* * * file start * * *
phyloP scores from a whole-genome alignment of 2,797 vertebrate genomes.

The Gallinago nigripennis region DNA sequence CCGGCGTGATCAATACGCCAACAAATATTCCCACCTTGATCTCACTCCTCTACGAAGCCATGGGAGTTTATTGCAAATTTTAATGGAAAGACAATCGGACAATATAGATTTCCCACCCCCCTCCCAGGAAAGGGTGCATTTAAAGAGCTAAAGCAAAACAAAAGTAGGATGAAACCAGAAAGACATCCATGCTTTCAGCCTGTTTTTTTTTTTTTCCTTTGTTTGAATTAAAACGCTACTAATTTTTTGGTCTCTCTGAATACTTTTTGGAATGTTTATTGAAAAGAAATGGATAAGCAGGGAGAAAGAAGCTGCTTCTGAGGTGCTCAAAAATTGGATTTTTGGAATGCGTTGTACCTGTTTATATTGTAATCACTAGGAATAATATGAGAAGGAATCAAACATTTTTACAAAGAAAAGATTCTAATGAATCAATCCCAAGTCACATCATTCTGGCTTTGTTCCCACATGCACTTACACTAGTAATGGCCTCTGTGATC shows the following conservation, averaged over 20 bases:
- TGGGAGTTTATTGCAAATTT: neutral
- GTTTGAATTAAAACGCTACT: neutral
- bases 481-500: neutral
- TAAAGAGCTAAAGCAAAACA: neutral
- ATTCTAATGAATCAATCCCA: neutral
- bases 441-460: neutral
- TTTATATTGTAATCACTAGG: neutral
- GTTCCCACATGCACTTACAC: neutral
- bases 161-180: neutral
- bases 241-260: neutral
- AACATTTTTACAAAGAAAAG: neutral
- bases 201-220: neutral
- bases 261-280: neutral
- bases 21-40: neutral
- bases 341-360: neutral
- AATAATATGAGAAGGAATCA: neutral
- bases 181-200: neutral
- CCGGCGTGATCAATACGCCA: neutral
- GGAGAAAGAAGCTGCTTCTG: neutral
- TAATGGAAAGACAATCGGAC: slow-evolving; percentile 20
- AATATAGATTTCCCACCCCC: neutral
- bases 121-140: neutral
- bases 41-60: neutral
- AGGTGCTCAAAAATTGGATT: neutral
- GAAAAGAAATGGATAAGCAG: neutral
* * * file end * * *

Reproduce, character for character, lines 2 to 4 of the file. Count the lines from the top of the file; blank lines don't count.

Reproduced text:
The Gallinago nigripennis region DNA sequence CCGGCGTGATCAATACGCCAACAAATATTCCCACCTTGATCTCACTCCTCTACGAAGCCATGGGAGTTTATTGCAAATTTTAATGGAAAGACAATCGGACAATATAGATTTCCCACCCCCCTCCCAGGAAAGGGTGCATTTAAAGAGCTAAAGCAAAACAAAAGTAGGATGAAACCAGAAAGACATCCATGCTTTCAGCCTGTTTTTTTTTTTTTCCTTTGTTTGAATTAAAACGCTACTAATTTTTTGGTCTCTCTGAATACTTTTTGGAATGTTTATTGAAAAGAAATGGATAAGCAGGGAGAAAGAAGCTGCTTCTGAGGTGCTCAAAAATTGGATTTTTGGAATGCGTTGTACCTGTTTATATTGTAATCACTAGGAATAATATGAGAAGGAATCAAACATTTTTACAAAGAAAAGATTCTAATGAATCAATCCCAAGTCACATCATTCTGGCTTTGTTCCCACATGCACTTACACTAGTAATGGCCTCTGTGATC shows the following conservation, averaged over 20 bases:
- TGGGAGTTTATTGCAAATTT: neutral
- GTTTGAATTAAAACGCTACT: neutral